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UBC Theses and Dissertations

Applying ethnographic methodologies & ecology to unveil dimensions of sleep problems in children & youth with neurodevelopmental conditions Ipsiroglu, Osman S.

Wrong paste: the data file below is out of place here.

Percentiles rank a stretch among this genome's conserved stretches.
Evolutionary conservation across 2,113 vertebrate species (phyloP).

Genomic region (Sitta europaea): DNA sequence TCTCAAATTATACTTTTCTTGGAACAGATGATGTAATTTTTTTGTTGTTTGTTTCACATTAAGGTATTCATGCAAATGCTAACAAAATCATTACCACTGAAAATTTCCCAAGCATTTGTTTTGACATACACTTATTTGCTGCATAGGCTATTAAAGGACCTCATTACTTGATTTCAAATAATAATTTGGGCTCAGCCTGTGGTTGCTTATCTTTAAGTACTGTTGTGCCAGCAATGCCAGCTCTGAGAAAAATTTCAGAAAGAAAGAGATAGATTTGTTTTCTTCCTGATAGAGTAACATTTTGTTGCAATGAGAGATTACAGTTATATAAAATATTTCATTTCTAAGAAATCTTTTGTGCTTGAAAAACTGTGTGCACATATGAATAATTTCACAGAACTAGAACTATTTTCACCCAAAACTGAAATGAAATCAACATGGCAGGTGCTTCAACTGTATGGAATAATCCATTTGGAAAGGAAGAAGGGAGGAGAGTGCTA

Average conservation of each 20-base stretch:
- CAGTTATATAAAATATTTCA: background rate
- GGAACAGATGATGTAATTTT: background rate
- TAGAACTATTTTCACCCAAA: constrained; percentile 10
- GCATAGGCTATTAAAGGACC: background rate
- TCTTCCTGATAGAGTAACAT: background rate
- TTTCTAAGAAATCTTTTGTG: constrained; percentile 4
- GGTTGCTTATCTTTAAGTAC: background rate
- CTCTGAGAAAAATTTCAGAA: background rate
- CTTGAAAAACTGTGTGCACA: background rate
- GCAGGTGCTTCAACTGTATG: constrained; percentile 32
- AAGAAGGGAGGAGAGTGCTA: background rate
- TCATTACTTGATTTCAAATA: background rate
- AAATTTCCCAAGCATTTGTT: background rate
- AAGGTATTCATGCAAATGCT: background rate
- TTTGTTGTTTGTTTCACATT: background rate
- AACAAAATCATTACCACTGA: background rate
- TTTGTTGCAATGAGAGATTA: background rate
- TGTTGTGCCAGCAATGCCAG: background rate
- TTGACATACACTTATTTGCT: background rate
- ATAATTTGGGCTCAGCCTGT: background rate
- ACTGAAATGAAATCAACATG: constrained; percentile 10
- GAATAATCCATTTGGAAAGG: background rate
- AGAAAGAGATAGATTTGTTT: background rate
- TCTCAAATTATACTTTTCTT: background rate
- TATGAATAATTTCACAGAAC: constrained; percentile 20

Willis Ekbom disease/restless legs syndrome is a relatively well-known neurological disorder in adult and paediatric medicine; however, the possibility of its presentation as familial early onset chronic intractable insomnia has not yet been recognized. I investigated the possible causes of intractable insomnia in children and youth with neurodevelopmental conditions. Through my studies of medical anthropology and educational psychology, I learned to apply qualitative methodologies in my clinical explorations, namely: a) ethnographic exploration of the ecology of paediatric intractable insomnia; b) the operationalization of this ethnographic exploration as a therapeutic emplotment concept in clinical practice, and c) the creation of new methodological tests and tools for structured behavioural observations as further development of the therapeutic emplotment concept. Application of these concepts led to the development of a functional sleep and wake-behaviours assessment model. This model exceeds the current clinical practice of categorical sleep and/or wake diagnoses and the predominantly daytime-focused explanatory models of developmental paediatrics, child psychiatry and mental health. My research has privileged me with becoming the first physician to identify Willis Ekbom disease/restless legs syndrome in children with neurodevelopmental conditions, who suffer from early onset chronic intractable insomnia, in a methodologically reproducible way. This research also enabled me to demonstrate that unrecognized Willis Ekbom disease/restless legs syndrome leads to cascades of medical diagnoses and medication prescriptions causing iatrogenic harm. Weaning children off medications and increasing their wellbeing and performance after addressing their sleep problems became the proof of concept. The Willis Ekbom disease/restless legs syndrome story in children with neurodevelopmental conditions is a modern parable, illustrating how conventional categorical diagnoses with overemphasis on daytime behaviours can produce systemic gaps in healthcare. While conventional medicine facilitates a spectrum of diagnoses that are applied based on training culture, symptoms that are not in alignment with the standard repertoire are not recognized and diagnoses are missed. Understanding this parable and finding applicable answers for how such systemic errors can be avoided in mainstream medicine in the future has taken me seven years, and is still a work in progress.

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